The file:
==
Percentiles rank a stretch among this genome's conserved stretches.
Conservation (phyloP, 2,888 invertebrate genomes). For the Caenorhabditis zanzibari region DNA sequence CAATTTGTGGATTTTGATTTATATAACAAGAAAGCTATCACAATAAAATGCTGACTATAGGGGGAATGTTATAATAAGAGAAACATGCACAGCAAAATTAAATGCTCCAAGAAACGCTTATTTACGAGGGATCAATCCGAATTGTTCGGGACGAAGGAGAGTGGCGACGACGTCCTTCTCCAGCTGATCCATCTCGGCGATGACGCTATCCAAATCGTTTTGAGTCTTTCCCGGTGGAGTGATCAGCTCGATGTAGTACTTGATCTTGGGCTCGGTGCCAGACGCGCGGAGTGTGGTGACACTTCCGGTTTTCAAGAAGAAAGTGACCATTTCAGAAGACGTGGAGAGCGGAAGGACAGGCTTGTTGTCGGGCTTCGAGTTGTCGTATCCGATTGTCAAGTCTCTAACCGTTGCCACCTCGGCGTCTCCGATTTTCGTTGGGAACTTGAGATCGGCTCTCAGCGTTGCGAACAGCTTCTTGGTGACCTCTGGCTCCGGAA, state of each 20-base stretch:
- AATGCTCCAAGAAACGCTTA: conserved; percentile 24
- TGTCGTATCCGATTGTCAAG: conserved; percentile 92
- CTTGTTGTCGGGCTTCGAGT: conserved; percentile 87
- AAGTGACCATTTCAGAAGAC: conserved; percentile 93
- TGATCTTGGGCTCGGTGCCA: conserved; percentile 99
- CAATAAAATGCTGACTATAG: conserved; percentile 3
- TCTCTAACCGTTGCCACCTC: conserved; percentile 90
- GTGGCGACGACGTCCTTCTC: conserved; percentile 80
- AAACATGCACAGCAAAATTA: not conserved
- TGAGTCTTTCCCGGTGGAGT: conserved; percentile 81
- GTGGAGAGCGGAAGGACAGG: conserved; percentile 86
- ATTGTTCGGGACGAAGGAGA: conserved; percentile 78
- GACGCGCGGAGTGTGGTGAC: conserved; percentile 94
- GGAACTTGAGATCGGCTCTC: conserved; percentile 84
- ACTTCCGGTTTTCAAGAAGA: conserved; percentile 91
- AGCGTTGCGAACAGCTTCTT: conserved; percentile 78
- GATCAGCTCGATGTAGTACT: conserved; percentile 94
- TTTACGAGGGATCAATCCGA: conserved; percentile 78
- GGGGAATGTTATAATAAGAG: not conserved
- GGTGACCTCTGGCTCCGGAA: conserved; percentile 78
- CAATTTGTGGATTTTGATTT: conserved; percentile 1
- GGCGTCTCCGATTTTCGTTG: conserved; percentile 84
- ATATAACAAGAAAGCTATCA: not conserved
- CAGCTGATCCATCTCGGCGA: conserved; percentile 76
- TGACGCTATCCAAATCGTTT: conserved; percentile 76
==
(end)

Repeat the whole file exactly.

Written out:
Percentiles rank a stretch among this genome's conserved stretches.
Conservation (phyloP, 2,888 invertebrate genomes). For the Caenorhabditis zanzibari region DNA sequence CAATTTGTGGATTTTGATTTATATAACAAGAAAGCTATCACAATAAAATGCTGACTATAGGGGGAATGTTATAATAAGAGAAACATGCACAGCAAAATTAAATGCTCCAAGAAACGCTTATTTACGAGGGATCAATCCGAATTGTTCGGGACGAAGGAGAGTGGCGACGACGTCCTTCTCCAGCTGATCCATCTCGGCGATGACGCTATCCAAATCGTTTTGAGTCTTTCCCGGTGGAGTGATCAGCTCGATGTAGTACTTGATCTTGGGCTCGGTGCCAGACGCGCGGAGTGTGGTGACACTTCCGGTTTTCAAGAAGAAAGTGACCATTTCAGAAGACGTGGAGAGCGGAAGGACAGGCTTGTTGTCGGGCTTCGAGTTGTCGTATCCGATTGTCAAGTCTCTAACCGTTGCCACCTCGGCGTCTCCGATTTTCGTTGGGAACTTGAGATCGGCTCTCAGCGTTGCGAACAGCTTCTTGGTGACCTCTGGCTCCGGAA, state of each 20-base stretch:
- AATGCTCCAAGAAACGCTTA: conserved; percentile 24
- TGTCGTATCCGATTGTCAAG: conserved; percentile 92
- CTTGTTGTCGGGCTTCGAGT: conserved; percentile 87
- AAGTGACCATTTCAGAAGAC: conserved; percentile 93
- TGATCTTGGGCTCGGTGCCA: conserved; percentile 99
- CAATAAAATGCTGACTATAG: conserved; percentile 3
- TCTCTAACCGTTGCCACCTC: conserved; percentile 90
- GTGGCGACGACGTCCTTCTC: conserved; percentile 80
- AAACATGCACAGCAAAATTA: not conserved
- TGAGTCTTTCCCGGTGGAGT: conserved; percentile 81
- GTGGAGAGCGGAAGGACAGG: conserved; percentile 86
- ATTGTTCGGGACGAAGGAGA: conserved; percentile 78
- GACGCGCGGAGTGTGGTGAC: conserved; percentile 94
- GGAACTTGAGATCGGCTCTC: conserved; percentile 84
- ACTTCCGGTTTTCAAGAAGA: conserved; percentile 91
- AGCGTTGCGAACAGCTTCTT: conserved; percentile 78
- GATCAGCTCGATGTAGTACT: conserved; percentile 94
- TTTACGAGGGATCAATCCGA: conserved; percentile 78
- GGGGAATGTTATAATAAGAG: not conserved
- GGTGACCTCTGGCTCCGGAA: conserved; percentile 78
- CAATTTGTGGATTTTGATTT: conserved; percentile 1
- GGCGTCTCCGATTTTCGTTG: conserved; percentile 84
- ATATAACAAGAAAGCTATCA: not conserved
- CAGCTGATCCATCTCGGCGA: conserved; percentile 76
- TGACGCTATCCAAATCGTTT: conserved; percentile 76